[Review] Tokyo Revengers

Tokyo Revengers

Adapted from a very popular manga of the same name, Tokyo Revengers is the latest live action adaptation to hit our theatres, and is the highest-grossing live-action film of this year. While this is film will resonate with fans of the original manga and anime adaptation, it appeals to even those who haven’t heard of the series (so you don’t have to have read the manga or watched the anime before watching this).

In essence, the story revolves around violent school gangs and time travel. But this is no magical genre. After protagonist Takemichi Hanagaki (Takumi Kitamura), a 26-year-old loser, finds out that the only girlfriend he’s ever had was killed because of a gang war, he accidentally travels back in time when he’s pushed onto the train tracks. He travels a decade back in time – back to his middle school self, when he’s reliving his life with his tight knit gang of friends and his girlfriend, Hinata (Mio Imada).

Takemichi also discovers that every little action in his teenage timeline can have huge consequences in his adult one. By changing the past bit by bit, Takemichi realises that he can change the course of the future, and prevent the Tokyo Manji Gang from killing Hinata.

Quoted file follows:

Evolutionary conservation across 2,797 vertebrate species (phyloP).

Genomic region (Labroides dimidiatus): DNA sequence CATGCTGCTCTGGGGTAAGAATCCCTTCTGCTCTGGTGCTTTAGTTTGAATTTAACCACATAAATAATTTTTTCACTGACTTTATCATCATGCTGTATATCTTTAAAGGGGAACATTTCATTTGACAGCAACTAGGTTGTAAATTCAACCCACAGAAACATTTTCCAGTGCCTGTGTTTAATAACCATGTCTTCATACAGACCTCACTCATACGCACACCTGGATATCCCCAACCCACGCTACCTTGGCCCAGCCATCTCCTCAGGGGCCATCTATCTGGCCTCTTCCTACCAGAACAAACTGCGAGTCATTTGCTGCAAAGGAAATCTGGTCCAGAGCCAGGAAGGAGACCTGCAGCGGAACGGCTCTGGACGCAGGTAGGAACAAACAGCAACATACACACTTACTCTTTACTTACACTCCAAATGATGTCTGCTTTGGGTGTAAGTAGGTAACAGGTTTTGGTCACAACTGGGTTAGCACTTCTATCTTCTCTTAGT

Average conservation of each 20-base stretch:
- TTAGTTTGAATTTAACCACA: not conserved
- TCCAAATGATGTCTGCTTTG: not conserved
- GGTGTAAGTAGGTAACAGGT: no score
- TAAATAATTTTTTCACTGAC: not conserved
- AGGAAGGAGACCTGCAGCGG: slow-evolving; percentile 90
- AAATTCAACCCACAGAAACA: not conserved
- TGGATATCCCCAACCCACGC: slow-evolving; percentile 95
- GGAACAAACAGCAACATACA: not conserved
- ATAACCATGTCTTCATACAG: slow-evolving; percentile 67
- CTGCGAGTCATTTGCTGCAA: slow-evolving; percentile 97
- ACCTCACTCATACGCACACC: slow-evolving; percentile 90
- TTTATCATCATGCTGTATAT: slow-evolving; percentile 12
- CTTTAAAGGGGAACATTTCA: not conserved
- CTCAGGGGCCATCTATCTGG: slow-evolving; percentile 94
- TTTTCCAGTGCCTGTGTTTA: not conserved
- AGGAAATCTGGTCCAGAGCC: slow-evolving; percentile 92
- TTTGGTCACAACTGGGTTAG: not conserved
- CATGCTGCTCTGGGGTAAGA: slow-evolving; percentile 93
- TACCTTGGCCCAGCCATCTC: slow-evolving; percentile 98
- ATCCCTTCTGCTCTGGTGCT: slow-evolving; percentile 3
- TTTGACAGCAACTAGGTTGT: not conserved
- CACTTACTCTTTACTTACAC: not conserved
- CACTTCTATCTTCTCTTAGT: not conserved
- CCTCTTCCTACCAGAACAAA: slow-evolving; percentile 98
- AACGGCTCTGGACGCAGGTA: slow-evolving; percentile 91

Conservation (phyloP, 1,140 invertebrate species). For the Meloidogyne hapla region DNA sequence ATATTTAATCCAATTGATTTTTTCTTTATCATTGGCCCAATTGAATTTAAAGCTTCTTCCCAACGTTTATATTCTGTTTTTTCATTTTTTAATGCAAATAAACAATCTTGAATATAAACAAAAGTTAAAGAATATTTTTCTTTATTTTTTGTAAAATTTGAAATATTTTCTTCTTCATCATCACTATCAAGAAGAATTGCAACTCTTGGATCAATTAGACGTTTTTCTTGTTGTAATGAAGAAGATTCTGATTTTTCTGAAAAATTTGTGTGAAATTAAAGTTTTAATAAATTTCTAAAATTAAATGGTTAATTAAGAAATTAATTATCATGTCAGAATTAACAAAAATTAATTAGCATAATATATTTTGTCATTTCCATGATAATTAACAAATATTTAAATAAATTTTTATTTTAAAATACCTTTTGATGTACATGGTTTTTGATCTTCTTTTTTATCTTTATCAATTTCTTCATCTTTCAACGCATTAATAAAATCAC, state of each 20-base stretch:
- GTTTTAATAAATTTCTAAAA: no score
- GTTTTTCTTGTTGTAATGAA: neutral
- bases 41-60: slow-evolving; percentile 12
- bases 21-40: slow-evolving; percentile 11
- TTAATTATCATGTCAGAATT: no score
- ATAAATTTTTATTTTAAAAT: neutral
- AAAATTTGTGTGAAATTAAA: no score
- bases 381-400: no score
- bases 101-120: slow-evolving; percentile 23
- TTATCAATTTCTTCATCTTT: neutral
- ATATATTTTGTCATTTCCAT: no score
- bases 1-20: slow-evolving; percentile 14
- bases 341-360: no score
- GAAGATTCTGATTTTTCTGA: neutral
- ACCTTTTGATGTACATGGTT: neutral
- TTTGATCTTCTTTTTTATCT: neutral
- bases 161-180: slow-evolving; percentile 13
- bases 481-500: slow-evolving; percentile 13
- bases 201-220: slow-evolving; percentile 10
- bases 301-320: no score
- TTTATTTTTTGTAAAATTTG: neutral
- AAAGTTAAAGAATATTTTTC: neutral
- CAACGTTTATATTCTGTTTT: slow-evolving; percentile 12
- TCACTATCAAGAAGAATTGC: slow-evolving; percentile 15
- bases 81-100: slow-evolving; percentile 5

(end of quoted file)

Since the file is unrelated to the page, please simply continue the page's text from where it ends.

With a plot like that, it’s easy to imagine that the easiest way to erase the Tokyo Manji Gang is to eliminate its leader, Manjiro “Mikey” Sano (Ryo Yoshizawa). But as the film progresses, we realise that the path to the future isn’t as clear cut. Instead of being a simple film about revenge, it’s actually focused on character growth.

The film is peppered very generously with violence, but each fight comes with a lesson and character growth. As an apologist all his adult life, Takemichi slowly learns how to stand up for himself and for the people he cares for, inspiring and motivating others along.

While the film has a time travelling portion, it’s more as a device to show actions and consequences, and not as some magical element to focus on. It also tells us that while “Mikey” and his right-hand man “Draken” (Yuki Yamada) are gang leaders, we should not judge a book by its cover. Most importantly, Takemichi’s character shows us that no matter how downtrodden we are, everyone has their worth and the ability to touch other people’s lives.

All the actors all fit their roles really well, and no one seemed out of place – right down to the childish yet fierce “Mikey”. And for anyone who’s familiar with yankees (gangsters), the styling, rivalries, tested loyalties, and even the motorcycles they ride were well represented. In between speeches about courage and loyalty, the film also managed to inject small elements of humour.

Every part of the film was edited tightly, with no unnecessary or overly long scenes, making it one of the better live action adaptations from manga titles we’ve seen in a while.